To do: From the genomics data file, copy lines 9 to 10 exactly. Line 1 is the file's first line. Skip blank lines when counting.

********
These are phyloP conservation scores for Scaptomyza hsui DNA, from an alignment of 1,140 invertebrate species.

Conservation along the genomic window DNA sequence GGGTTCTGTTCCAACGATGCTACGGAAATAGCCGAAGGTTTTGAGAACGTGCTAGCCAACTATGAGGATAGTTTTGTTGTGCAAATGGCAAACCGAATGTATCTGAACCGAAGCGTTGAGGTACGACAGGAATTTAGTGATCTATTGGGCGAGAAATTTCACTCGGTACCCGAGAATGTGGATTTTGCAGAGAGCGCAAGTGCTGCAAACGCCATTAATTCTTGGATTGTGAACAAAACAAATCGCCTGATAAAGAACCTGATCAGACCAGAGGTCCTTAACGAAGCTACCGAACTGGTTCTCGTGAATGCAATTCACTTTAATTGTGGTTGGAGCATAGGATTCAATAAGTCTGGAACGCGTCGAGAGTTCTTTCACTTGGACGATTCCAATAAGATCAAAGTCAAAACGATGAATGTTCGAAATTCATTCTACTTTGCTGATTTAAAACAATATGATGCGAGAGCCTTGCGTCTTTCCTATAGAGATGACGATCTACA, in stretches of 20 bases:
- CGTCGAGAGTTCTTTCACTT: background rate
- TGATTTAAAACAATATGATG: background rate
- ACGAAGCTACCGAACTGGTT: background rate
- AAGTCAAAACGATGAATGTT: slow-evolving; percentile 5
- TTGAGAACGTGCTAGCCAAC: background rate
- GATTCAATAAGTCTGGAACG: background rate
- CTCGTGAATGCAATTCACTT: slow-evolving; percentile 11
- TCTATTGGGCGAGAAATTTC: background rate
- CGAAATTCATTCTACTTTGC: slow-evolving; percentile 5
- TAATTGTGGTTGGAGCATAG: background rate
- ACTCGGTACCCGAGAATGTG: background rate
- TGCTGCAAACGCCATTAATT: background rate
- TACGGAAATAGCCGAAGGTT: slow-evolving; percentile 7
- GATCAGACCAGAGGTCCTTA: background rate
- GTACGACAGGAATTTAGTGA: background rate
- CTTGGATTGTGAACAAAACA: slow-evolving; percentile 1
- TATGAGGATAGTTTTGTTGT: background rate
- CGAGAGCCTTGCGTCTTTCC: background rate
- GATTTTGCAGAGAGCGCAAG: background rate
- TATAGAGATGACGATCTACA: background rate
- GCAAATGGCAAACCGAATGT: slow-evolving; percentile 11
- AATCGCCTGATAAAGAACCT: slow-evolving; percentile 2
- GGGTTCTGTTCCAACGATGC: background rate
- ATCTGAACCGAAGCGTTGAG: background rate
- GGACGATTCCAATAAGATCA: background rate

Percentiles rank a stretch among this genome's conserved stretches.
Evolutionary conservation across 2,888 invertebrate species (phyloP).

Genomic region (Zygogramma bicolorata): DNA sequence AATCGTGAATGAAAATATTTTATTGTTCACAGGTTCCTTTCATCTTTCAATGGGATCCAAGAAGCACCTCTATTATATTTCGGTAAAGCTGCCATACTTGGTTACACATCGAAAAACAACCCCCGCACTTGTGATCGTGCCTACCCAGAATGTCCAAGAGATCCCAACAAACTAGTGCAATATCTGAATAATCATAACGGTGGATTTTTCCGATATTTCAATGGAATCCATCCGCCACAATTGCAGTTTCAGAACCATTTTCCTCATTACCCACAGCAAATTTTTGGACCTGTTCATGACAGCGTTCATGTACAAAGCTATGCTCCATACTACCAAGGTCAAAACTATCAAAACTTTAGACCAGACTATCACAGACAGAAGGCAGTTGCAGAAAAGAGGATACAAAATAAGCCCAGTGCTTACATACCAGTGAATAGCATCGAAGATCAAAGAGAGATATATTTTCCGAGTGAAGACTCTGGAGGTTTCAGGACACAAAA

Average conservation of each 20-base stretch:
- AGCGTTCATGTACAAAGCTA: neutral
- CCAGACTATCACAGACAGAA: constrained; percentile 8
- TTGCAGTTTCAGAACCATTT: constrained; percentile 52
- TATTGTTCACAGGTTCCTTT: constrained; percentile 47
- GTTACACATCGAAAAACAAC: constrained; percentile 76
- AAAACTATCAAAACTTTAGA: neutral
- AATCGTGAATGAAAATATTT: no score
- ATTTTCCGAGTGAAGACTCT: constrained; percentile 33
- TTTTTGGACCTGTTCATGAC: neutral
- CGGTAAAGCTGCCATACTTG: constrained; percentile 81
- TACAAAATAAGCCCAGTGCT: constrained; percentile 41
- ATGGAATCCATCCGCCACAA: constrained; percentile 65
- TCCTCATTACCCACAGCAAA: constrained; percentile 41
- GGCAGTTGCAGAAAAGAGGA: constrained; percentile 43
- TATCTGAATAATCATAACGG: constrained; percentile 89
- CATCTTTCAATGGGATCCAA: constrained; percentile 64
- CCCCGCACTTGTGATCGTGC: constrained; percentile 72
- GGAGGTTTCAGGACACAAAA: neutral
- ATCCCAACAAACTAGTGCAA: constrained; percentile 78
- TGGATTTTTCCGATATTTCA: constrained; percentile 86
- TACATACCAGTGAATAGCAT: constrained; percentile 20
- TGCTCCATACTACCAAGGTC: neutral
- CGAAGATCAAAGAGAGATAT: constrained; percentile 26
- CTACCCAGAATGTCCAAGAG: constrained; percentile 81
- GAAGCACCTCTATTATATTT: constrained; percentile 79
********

- CTCGTGAATGCAATTCACTT: slow-evolving; percentile 11
- TCTATTGGGCGAGAAATTTC: background rate